The oxidised-steel walls and prefabricated construction of this community library and sports centre near Newcastle, England, are influenced by the region’s ship-building heritage. Hebburn Central was designed by local firm Faulkner BrownsArchitects to provide the town of Hebburn in South Tyneside with facilities including a library, dance studios, events spaces, a swimming pool, a fitness suite, a sports hall and public sector customer services.
The 5,800-square-metre building is part of a wider regeneration project for Hebburn, which struggled economically during the latter half of the 20th century as de-industrialisation and the closure of shipyards on the River Tyne in particular took their toll. Weathering steel surfaces recall the rusty hulls of ships in those yards and give the building an industrial character. A similar approach to materiality was used for a complex of apartments and artists’ studios housed in an old board-game factory in London and a factory in Beijing that was converted into a theatre complex.
FaulknerBrowns was invited by the local council to oversee a masterplan for the existing town centre that aims to revitalise the area and improve circulation. The architects placed Hebburn Central at the heart of its proposal, expecting it to become a catalyst for future development. “The site’s central location within the masterplan provided the opportunity to re-establish a sense of place, providing a focus and heart for the community,” said the architects in a project statement. By uniting various public services in a single building, the project makes efficient use of its plot and creates opportunities for social interaction within a space that is defined by its diverse uses. “The benefits of shared space not only generate clear efficiencies but they also generate architecture that is rich in character and distinct in identity, creating spaces that are socially driven and environmentally responsive,” the project team added.
To promote the building’s social functions, large sections of the facade are glazed so the public has a view of what’s going on inside from the surrounding concourse. In particular, the library and pool hall are flanked by large windows that ensure daylight floods the interior and reduces the need for artificial lighting. The open layout of the internal plan also allows light to permeate the rest of the building and creates lines of sight that visually connect the various spaces.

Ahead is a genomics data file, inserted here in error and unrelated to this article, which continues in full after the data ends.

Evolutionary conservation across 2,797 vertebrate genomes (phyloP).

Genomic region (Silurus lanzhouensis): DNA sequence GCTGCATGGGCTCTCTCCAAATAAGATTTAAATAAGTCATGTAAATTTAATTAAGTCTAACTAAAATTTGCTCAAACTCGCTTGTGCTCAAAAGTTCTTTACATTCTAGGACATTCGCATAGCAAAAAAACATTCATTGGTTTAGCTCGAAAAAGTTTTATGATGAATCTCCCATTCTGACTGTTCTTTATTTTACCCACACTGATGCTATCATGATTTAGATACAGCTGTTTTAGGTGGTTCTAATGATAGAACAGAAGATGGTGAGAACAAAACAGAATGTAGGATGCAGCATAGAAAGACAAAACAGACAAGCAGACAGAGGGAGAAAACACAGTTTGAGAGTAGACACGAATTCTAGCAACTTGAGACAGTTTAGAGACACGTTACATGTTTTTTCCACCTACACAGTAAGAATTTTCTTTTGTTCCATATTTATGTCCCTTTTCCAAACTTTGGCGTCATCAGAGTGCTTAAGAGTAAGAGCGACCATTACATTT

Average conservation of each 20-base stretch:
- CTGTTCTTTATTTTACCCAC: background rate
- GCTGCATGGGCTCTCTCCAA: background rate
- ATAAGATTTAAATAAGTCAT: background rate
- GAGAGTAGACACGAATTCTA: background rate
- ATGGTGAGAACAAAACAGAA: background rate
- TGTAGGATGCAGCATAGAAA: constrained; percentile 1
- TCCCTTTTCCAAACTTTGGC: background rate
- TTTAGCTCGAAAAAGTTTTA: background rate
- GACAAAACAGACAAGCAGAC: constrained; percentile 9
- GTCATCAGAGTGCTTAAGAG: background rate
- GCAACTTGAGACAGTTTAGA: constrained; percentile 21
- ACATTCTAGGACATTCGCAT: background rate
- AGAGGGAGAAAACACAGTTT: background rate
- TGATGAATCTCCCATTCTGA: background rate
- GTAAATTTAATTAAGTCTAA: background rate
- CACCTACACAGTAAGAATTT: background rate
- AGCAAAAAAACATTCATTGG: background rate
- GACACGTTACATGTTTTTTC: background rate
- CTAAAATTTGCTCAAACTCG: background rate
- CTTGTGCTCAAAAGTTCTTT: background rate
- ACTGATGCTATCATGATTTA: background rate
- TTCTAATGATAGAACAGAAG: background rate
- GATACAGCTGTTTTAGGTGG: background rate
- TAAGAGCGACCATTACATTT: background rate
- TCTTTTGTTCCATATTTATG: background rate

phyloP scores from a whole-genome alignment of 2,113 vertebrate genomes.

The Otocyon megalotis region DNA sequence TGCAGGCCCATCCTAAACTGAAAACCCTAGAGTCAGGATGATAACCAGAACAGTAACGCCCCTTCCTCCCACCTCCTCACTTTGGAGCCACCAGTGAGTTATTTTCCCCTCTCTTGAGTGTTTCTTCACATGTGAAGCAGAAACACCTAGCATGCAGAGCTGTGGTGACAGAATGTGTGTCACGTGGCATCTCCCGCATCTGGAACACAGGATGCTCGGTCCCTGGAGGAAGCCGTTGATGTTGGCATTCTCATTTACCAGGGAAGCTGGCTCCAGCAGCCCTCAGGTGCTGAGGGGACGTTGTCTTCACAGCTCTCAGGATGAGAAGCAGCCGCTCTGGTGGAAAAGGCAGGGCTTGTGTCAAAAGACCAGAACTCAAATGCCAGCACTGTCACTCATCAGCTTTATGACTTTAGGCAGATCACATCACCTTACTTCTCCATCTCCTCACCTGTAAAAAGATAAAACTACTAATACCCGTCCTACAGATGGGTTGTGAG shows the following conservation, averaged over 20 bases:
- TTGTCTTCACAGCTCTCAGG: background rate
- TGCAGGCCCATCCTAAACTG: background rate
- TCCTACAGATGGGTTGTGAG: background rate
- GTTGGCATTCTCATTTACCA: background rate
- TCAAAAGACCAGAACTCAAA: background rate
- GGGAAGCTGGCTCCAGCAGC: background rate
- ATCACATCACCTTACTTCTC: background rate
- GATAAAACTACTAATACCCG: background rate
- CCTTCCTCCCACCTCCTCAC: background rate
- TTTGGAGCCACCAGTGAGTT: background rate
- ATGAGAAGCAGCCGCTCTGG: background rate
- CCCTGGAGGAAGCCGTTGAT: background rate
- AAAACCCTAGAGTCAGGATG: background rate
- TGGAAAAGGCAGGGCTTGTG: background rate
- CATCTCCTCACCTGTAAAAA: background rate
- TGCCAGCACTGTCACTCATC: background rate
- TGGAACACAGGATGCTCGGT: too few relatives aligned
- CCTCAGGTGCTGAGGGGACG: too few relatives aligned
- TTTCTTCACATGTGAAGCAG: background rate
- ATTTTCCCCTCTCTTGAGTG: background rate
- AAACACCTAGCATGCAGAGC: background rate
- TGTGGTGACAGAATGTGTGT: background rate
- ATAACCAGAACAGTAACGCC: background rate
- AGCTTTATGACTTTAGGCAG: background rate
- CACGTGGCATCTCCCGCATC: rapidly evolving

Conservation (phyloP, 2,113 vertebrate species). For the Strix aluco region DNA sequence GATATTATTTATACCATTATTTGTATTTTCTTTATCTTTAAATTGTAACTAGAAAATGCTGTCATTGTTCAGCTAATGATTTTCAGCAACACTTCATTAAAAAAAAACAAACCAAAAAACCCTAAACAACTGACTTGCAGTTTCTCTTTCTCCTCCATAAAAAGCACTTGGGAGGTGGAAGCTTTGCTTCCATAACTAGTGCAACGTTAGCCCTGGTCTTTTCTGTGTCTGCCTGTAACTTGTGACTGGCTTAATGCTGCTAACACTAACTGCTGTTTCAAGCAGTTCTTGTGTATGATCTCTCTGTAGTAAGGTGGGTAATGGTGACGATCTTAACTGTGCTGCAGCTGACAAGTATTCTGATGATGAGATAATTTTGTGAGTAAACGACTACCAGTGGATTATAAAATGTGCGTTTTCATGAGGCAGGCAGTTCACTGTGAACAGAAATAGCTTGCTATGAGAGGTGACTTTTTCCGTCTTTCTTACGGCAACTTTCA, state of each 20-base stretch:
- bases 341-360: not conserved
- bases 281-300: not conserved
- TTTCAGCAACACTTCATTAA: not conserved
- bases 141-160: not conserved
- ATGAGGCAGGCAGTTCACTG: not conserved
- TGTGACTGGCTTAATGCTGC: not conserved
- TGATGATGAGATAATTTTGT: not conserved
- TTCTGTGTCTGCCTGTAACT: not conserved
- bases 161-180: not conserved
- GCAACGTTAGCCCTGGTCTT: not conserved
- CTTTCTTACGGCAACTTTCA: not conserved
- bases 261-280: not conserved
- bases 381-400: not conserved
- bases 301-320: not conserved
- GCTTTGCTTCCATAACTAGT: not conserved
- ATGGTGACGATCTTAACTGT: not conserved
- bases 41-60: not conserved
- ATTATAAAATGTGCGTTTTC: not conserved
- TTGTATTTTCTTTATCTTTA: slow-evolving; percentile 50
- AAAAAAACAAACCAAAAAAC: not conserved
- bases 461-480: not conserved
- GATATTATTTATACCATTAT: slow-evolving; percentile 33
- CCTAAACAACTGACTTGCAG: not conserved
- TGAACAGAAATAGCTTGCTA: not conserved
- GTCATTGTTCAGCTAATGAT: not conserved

Opaque cladding predominantly comprising sheets of weathered steel and expanded metal mesh is applied to areas that require privacy and controlled lighting, including the changing areas and sports halls. Prefabricated processes were employed in the production of the facades, in an attempt to reduce costs and increase the efficiency of construction. Structural insulated panels made from a timber composite form a modular envelope that is fixed to a structural steel frame, “much like the buttressed hull of a ship.”
Steel sheets with standardised dimensions that match those of the prefabricated panels are used to form the external surface, helping to reduce on-site cutting and waste. The cold-formed metal fabrication methods used to complete the cladding enhanced the efficiency of construction and “capitalised upon the industrial heritage of the site and community by adopting technologies and prefabrication techniques that are synonymous with Hebburn’s marine and ship-building pedigree,” said the team.
The implementation of these off-site fabrication methods combined with the building’s straightforward form ensured the project was completed within a tight budget and with a total build time of just 20 months.
Instinct Furniture BLOG, mostly about cool libraries, furniture and design – keeping you abreast of our world. (Source: De Zeen Magazine. Photography is by Hufton + Crow.)